The Sars-CoV-2 virus that causes Covid-19 is continuing to mutate as a survival mechanism and creating different strains. Alpha, the first detected variant of the original virus that emerged from China, was more contagious than the original virus. Alpha soon mutated, giving rise to the Delta variant. The Delta (B.1.617.2) variant strain emerged as the dominant variant of the Sars-CoV-2 virus and caused the deadly second wave. It has been found to have mutated and created a new strain called the Delta plus (AY.1) variant and has recently been detected in 3 states of India, causing widespread alarm. The Delta and Delta Plus variants have now been declared ‘Variants of Concern’ by the World Health Organization. Experts fear that Delta Plus may trigger a catastrophic third wave, as it would easily target the more vulnerable segment of the population, who may fall severely ill and may capitulate to death.
Why has Delta Plus been declared a ‘Variant of Concern’?
Delta Plus variant has been created by the mutation in the spike protein of the Sars-CoV-2 virus – thereby altering its genetic material, which further alters its behaviour. It has been observed that Delta Plus is more contagious: it enters and infects the body’s cells more efficiently, is more virulent and transmits with more ease, clutches tighter to the receptors of the lung cells in particular, and considerably reduces the response of the body’s monoclonal antibodies – these are artificially created clones of antibodies that attack a specific antigen, and are used in the treatment of Covid-19. This means that it is more resistant to treatment. It is, therefore, far more lethal than the earlier variant strains.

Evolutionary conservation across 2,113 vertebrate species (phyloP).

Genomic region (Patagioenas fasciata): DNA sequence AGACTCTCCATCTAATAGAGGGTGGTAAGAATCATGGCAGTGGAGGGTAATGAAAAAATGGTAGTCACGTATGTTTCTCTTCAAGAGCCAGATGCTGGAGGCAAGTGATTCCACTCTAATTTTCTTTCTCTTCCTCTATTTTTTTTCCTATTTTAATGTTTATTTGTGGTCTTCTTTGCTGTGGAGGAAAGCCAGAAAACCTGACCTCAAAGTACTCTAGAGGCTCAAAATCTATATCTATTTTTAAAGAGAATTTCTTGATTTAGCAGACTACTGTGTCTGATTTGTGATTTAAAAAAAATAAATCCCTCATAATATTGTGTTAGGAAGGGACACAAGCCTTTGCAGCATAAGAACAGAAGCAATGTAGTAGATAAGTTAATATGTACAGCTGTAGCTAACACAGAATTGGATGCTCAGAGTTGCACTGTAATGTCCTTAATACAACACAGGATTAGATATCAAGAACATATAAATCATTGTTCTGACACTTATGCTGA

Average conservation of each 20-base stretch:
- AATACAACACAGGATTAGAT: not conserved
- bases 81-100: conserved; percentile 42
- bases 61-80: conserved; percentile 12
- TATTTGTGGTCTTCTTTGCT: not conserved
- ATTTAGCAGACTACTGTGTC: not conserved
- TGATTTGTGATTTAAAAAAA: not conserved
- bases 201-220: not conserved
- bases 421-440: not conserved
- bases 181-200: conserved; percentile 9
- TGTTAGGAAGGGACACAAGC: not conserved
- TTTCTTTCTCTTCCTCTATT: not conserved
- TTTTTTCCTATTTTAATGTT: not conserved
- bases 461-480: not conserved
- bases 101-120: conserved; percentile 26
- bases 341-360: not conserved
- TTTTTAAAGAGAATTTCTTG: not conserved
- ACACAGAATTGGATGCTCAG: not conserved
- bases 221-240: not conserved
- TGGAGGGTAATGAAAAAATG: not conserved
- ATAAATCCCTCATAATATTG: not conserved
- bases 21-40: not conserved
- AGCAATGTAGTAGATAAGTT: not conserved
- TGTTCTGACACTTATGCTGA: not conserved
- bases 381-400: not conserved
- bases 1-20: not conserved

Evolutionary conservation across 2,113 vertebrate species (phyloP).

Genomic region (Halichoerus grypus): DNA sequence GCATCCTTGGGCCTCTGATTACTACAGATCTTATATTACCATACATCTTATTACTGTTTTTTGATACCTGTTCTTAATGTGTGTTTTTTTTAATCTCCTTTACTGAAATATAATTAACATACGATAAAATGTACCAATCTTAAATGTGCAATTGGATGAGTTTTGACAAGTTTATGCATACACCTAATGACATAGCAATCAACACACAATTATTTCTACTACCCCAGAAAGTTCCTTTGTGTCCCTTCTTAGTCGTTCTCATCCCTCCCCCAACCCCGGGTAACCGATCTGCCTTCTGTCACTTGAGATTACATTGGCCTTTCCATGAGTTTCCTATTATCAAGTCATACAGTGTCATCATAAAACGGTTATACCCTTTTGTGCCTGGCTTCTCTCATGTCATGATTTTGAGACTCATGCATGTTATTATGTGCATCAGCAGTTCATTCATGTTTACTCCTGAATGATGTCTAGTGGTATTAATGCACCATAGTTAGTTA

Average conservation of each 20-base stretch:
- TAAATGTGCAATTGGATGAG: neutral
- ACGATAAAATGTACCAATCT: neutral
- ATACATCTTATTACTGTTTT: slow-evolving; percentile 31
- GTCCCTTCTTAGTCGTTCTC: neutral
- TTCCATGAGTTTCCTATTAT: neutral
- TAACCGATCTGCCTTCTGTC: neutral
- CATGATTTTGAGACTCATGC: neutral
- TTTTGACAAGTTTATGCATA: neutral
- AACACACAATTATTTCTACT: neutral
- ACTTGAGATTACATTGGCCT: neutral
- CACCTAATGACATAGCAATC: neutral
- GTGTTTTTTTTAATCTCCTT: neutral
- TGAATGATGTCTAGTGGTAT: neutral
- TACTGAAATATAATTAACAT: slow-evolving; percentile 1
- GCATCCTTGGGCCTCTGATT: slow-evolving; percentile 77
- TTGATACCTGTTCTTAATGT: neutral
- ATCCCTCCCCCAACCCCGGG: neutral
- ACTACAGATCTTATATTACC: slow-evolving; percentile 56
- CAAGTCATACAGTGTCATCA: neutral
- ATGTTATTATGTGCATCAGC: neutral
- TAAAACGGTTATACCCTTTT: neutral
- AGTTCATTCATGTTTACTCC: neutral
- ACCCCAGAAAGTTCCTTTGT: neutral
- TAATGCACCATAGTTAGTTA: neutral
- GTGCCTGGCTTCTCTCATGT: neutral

Will current vaccines provide protection against variants?
The currently approved vaccines trigger a broad immune response in the body, therefore, these vaccines will not be entirely ineffective and will provide some measure of protection. However, it must be borne in mind that the more a virus gets a chance to spread, the more it flourishes and mutates. World over, there is extensive research afoot on vaccines and their efficacy against the variant strains.
What we can do
- The key to controlling the virus lies in strictly following the prescribed social distancing norms to contain the spread of the virus and break the chain of infection.
- Vaccination for all is imperative and must be accomplished at the earliest, with the strong possibility that new and improved booster doses may be required in the future.
Dr Angeli Misra, Director of Lifeline Laboratory